The Student Congress of the University of North Carolina at Chapel Hill recently expressed its support of legislative efforts to provide universal health care in North Carolina.
"We publicly support the passage of a bill, such as HB 1396, by both houses of the North Carolina General Assembly during the 1999-2000 session so that the question of a constitutional amendment on the right of health care may be posed to the people of North Carolina during the general election in November 2000," reads a resolution passed by the congress.
State Representative Verla Insko, D-Orange, introduced HB 1396 in late May. The bill would amend the state's constitution to provide universal health care in North Carolina. If passed by legislators, the bill would be put to a voter referendum this fall. If approved by voters, the bill would require the state to devise a plan that provides all state residents with health care by May 31, 2004.
"The main concern will be how much it will cost," Insko told a Carolina Journal reporter. "And I think in order to answer this question we need to look at how much it will save through increased productivity, through the reduced use of emergency rooms, and early interventions."
The lack of detail in HB 1396 evoked criticism from Republican legislators, but the congress pointed to this as one of the measure's strong points. Consider the following excerpts from the Student Congress bill:
"WHEREAS, HB 1396: "Would not require that the state become a health care provider or insurer "Would not prescribe any particular mechanism to meet the obligation of providing access to health care for all "Would not expose health care providers to lawsuits just because they refused to provide care for a specific individual who demands it "Would not require that the state provide health care to illegal aliens, and "WHEREAS, HB 1396 would put the proposed constitutional amendment on the ballot giving the citizens of North Carolina the chance to express their will on this issue in November and if passed require that the General Assembly provide a plan to ensure access to appropriate health care on a regular basis for all residents of North Carolina...and, [therefore, be it resolved that Student Congress support such a bill]."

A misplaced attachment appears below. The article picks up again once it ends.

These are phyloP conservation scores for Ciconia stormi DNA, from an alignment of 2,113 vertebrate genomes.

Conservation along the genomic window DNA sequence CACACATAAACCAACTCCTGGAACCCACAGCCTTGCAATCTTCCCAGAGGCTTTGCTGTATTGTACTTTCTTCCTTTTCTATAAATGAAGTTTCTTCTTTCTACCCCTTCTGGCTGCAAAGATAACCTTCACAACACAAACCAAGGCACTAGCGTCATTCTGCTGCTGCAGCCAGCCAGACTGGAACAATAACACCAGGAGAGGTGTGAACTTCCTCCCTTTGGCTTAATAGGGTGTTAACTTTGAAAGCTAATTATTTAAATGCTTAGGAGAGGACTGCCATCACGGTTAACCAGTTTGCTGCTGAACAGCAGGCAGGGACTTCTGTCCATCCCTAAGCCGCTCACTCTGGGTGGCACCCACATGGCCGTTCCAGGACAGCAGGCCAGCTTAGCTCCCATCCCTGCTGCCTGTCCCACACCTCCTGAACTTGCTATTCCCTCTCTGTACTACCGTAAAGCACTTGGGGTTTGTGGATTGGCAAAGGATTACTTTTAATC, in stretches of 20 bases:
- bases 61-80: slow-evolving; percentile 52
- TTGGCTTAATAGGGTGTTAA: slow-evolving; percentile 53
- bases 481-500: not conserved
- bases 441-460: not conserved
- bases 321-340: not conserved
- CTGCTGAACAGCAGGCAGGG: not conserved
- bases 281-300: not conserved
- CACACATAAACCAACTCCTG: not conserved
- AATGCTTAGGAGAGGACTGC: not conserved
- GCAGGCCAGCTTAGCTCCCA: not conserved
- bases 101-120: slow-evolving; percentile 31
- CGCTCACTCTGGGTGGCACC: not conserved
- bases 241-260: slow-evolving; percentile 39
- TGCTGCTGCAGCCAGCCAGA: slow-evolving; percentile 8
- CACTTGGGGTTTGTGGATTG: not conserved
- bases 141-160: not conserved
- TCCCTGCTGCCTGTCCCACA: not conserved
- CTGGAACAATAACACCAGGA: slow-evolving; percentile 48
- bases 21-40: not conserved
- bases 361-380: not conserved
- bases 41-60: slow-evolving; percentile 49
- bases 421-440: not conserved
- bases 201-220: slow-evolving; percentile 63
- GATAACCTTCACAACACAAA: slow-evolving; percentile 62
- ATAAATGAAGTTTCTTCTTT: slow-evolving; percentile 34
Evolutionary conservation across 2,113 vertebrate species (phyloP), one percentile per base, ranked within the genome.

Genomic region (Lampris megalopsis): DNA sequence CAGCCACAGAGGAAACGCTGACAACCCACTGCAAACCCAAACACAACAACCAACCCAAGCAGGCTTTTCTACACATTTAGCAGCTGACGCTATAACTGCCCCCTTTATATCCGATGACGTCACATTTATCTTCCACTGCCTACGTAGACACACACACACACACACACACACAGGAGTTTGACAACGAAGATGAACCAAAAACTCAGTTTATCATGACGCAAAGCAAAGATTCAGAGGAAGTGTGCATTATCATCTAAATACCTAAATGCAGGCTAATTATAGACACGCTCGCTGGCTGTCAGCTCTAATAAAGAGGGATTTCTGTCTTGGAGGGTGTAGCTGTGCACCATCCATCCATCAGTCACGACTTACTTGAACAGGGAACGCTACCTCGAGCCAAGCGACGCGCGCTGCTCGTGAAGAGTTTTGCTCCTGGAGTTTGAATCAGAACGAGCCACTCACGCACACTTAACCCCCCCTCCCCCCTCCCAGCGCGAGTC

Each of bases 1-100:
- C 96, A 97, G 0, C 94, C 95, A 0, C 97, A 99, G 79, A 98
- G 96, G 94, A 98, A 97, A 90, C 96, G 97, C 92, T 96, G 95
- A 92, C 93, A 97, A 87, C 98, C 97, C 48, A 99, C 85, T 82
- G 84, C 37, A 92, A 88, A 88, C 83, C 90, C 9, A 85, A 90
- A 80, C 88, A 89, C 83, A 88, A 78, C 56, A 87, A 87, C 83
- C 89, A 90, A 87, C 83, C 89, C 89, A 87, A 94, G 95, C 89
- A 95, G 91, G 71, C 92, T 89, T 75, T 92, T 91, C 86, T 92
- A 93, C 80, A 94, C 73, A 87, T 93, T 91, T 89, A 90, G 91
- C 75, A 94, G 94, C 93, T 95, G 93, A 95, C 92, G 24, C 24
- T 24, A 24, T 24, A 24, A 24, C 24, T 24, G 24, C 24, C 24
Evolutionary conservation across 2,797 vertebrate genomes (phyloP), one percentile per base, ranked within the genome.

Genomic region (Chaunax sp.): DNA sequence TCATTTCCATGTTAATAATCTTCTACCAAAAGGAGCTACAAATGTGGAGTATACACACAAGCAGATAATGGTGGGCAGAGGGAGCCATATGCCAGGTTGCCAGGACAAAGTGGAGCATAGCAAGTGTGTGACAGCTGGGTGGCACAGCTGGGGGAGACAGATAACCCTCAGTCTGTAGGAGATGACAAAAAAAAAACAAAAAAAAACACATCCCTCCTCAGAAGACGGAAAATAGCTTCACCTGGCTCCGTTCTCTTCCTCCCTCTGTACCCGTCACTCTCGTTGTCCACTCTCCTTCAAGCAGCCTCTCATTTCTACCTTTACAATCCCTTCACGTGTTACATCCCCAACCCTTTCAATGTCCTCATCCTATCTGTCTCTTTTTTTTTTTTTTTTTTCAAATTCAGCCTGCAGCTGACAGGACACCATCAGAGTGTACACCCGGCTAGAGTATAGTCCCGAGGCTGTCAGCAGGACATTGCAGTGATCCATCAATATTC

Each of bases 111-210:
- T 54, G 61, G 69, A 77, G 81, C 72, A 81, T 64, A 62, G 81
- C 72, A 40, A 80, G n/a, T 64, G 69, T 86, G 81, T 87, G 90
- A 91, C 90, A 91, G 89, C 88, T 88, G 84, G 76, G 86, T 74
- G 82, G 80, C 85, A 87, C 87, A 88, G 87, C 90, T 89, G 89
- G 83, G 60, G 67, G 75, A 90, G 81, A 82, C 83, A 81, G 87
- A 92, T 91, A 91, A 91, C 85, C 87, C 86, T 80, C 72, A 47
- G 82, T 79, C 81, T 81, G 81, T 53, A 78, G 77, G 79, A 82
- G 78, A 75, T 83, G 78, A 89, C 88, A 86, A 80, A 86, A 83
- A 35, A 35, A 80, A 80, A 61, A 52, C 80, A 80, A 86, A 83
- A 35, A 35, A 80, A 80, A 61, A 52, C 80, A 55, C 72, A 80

Some legislators have compared Insko's proposal to the failed attempts at "Hillary care" in North Carolina years ago."It wasn't very well accepted in North Carolina the first time and I doubt it will have a favorable response in this form," said House Minority Leader Richard Morgan. "The business women and men in North Carolina who are attempting to provide jobs and keep our North Carolina economy strong may get the wrong message - that government is responsible for health care rather than private industry."
But student congress contends otherwise. "A majority of citizens in the United States and in North Carolina believe that every citizen should have access to health care on a regular basis," states the resolution. "... [T]he United States is the only industrialized nation in the world that does not provide health care for all its citizens.... European countries, including the countries that have a multi-payer system spend less than 10 percent of their Gross Domestic Product on health care, compared to 14 percent by United States citizens.... fifteen percent of North Carolina's population, or over a million people, are without health insurance and this number has increased 57 percent over the last seven years which is a growth rate two to three times greater than the national average," the resolution goes on to say.
Student Rep. Anthony Larson, the bill's prime sponsor, could not be reach by press time. Student Congress will send the resolution to Gov. Jim Hunt, Lt. Governor Dennis Wicker, and members of the North Carolina General Assembly.